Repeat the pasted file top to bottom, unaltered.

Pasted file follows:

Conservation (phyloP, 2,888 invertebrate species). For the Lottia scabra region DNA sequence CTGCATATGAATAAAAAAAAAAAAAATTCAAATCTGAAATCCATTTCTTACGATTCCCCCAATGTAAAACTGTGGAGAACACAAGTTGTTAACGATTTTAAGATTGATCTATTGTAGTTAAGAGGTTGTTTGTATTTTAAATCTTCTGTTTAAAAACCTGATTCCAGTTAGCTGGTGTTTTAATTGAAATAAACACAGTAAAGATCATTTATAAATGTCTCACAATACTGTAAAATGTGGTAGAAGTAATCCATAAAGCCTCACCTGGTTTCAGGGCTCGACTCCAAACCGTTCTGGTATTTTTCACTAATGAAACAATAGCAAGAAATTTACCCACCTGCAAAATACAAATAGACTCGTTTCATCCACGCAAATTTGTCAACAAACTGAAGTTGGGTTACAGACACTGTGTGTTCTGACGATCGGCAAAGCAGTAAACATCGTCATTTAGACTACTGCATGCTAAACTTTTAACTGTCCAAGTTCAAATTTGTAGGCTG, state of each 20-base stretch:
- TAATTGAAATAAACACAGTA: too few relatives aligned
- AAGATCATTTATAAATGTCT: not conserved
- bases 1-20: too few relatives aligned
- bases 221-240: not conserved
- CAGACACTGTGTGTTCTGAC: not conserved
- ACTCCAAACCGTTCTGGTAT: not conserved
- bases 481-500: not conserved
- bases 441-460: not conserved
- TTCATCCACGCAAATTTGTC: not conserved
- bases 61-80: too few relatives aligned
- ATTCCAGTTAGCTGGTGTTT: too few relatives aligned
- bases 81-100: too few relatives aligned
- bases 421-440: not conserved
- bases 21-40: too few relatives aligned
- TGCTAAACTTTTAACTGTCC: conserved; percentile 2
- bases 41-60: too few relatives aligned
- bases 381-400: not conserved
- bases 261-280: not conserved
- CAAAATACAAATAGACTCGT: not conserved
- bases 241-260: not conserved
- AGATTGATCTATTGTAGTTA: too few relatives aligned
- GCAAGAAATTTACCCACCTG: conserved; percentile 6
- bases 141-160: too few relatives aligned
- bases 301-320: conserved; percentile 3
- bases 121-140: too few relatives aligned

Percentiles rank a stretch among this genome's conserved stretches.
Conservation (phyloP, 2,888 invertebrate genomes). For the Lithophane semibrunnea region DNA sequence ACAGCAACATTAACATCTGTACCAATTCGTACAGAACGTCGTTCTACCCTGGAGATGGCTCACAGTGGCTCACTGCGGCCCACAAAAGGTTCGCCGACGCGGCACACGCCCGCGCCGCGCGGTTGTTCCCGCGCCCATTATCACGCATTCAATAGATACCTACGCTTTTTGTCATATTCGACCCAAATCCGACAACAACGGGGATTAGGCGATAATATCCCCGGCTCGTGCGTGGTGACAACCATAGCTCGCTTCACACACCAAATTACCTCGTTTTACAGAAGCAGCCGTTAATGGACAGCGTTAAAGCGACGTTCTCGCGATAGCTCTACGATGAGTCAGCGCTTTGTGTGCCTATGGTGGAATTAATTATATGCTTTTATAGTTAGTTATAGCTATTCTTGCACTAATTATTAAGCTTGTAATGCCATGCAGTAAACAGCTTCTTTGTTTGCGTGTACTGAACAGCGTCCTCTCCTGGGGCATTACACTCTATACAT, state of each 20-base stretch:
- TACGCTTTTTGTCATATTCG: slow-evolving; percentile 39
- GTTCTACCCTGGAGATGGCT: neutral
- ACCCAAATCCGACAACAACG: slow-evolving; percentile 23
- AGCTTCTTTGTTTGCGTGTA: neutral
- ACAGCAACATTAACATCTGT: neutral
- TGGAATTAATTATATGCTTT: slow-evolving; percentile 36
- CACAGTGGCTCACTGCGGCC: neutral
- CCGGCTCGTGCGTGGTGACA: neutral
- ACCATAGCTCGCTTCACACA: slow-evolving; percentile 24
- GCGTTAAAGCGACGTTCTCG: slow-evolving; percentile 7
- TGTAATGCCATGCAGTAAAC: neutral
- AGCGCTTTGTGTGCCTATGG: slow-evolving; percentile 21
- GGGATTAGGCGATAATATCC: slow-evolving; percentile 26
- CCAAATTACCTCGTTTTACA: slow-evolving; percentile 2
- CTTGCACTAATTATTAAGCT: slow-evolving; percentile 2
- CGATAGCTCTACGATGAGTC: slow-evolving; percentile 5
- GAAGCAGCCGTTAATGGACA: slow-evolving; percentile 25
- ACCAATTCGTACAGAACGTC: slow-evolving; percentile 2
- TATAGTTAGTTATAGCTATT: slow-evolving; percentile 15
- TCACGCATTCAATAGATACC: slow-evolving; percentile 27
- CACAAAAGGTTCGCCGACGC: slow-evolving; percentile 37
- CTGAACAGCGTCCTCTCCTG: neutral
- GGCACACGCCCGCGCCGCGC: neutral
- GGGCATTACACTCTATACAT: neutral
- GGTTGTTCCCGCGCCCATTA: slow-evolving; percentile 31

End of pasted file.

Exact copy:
Conservation (phyloP, 2,888 invertebrate species). For the Lottia scabra region DNA sequence CTGCATATGAATAAAAAAAAAAAAAATTCAAATCTGAAATCCATTTCTTACGATTCCCCCAATGTAAAACTGTGGAGAACACAAGTTGTTAACGATTTTAAGATTGATCTATTGTAGTTAAGAGGTTGTTTGTATTTTAAATCTTCTGTTTAAAAACCTGATTCCAGTTAGCTGGTGTTTTAATTGAAATAAACACAGTAAAGATCATTTATAAATGTCTCACAATACTGTAAAATGTGGTAGAAGTAATCCATAAAGCCTCACCTGGTTTCAGGGCTCGACTCCAAACCGTTCTGGTATTTTTCACTAATGAAACAATAGCAAGAAATTTACCCACCTGCAAAATACAAATAGACTCGTTTCATCCACGCAAATTTGTCAACAAACTGAAGTTGGGTTACAGACACTGTGTGTTCTGACGATCGGCAAAGCAGTAAACATCGTCATTTAGACTACTGCATGCTAAACTTTTAACTGTCCAAGTTCAAATTTGTAGGCTG, state of each 20-base stretch:
- TAATTGAAATAAACACAGTA: too few relatives aligned
- AAGATCATTTATAAATGTCT: not conserved
- bases 1-20: too few relatives aligned
- bases 221-240: not conserved
- CAGACACTGTGTGTTCTGAC: not conserved
- ACTCCAAACCGTTCTGGTAT: not conserved
- bases 481-500: not conserved
- bases 441-460: not conserved
- TTCATCCACGCAAATTTGTC: not conserved
- bases 61-80: too few relatives aligned
- ATTCCAGTTAGCTGGTGTTT: too few relatives aligned
- bases 81-100: too few relatives aligned
- bases 421-440: not conserved
- bases 21-40: too few relatives aligned
- TGCTAAACTTTTAACTGTCC: conserved; percentile 2
- bases 41-60: too few relatives aligned
- bases 381-400: not conserved
- bases 261-280: not conserved
- CAAAATACAAATAGACTCGT: not conserved
- bases 241-260: not conserved
- AGATTGATCTATTGTAGTTA: too few relatives aligned
- GCAAGAAATTTACCCACCTG: conserved; percentile 6
- bases 141-160: too few relatives aligned
- bases 301-320: conserved; percentile 3
- bases 121-140: too few relatives aligned

Percentiles rank a stretch among this genome's conserved stretches.
Conservation (phyloP, 2,888 invertebrate genomes). For the Lithophane semibrunnea region DNA sequence ACAGCAACATTAACATCTGTACCAATTCGTACAGAACGTCGTTCTACCCTGGAGATGGCTCACAGTGGCTCACTGCGGCCCACAAAAGGTTCGCCGACGCGGCACACGCCCGCGCCGCGCGGTTGTTCCCGCGCCCATTATCACGCATTCAATAGATACCTACGCTTTTTGTCATATTCGACCCAAATCCGACAACAACGGGGATTAGGCGATAATATCCCCGGCTCGTGCGTGGTGACAACCATAGCTCGCTTCACACACCAAATTACCTCGTTTTACAGAAGCAGCCGTTAATGGACAGCGTTAAAGCGACGTTCTCGCGATAGCTCTACGATGAGTCAGCGCTTTGTGTGCCTATGGTGGAATTAATTATATGCTTTTATAGTTAGTTATAGCTATTCTTGCACTAATTATTAAGCTTGTAATGCCATGCAGTAAACAGCTTCTTTGTTTGCGTGTACTGAACAGCGTCCTCTCCTGGGGCATTACACTCTATACAT, state of each 20-base stretch:
- TACGCTTTTTGTCATATTCG: slow-evolving; percentile 39
- GTTCTACCCTGGAGATGGCT: neutral
- ACCCAAATCCGACAACAACG: slow-evolving; percentile 23
- AGCTTCTTTGTTTGCGTGTA: neutral
- ACAGCAACATTAACATCTGT: neutral
- TGGAATTAATTATATGCTTT: slow-evolving; percentile 36
- CACAGTGGCTCACTGCGGCC: neutral
- CCGGCTCGTGCGTGGTGACA: neutral
- ACCATAGCTCGCTTCACACA: slow-evolving; percentile 24
- GCGTTAAAGCGACGTTCTCG: slow-evolving; percentile 7
- TGTAATGCCATGCAGTAAAC: neutral
- AGCGCTTTGTGTGCCTATGG: slow-evolving; percentile 21
- GGGATTAGGCGATAATATCC: slow-evolving; percentile 26
- CCAAATTACCTCGTTTTACA: slow-evolving; percentile 2
- CTTGCACTAATTATTAAGCT: slow-evolving; percentile 2
- CGATAGCTCTACGATGAGTC: slow-evolving; percentile 5
- GAAGCAGCCGTTAATGGACA: slow-evolving; percentile 25
- ACCAATTCGTACAGAACGTC: slow-evolving; percentile 2
- TATAGTTAGTTATAGCTATT: slow-evolving; percentile 15
- TCACGCATTCAATAGATACC: slow-evolving; percentile 27
- CACAAAAGGTTCGCCGACGC: slow-evolving; percentile 37
- CTGAACAGCGTCCTCTCCTG: neutral
- GGCACACGCCCGCGCCGCGC: neutral
- GGGCATTACACTCTATACAT: neutral
- GGTTGTTCCCGCGCCCATTA: slow-evolving; percentile 31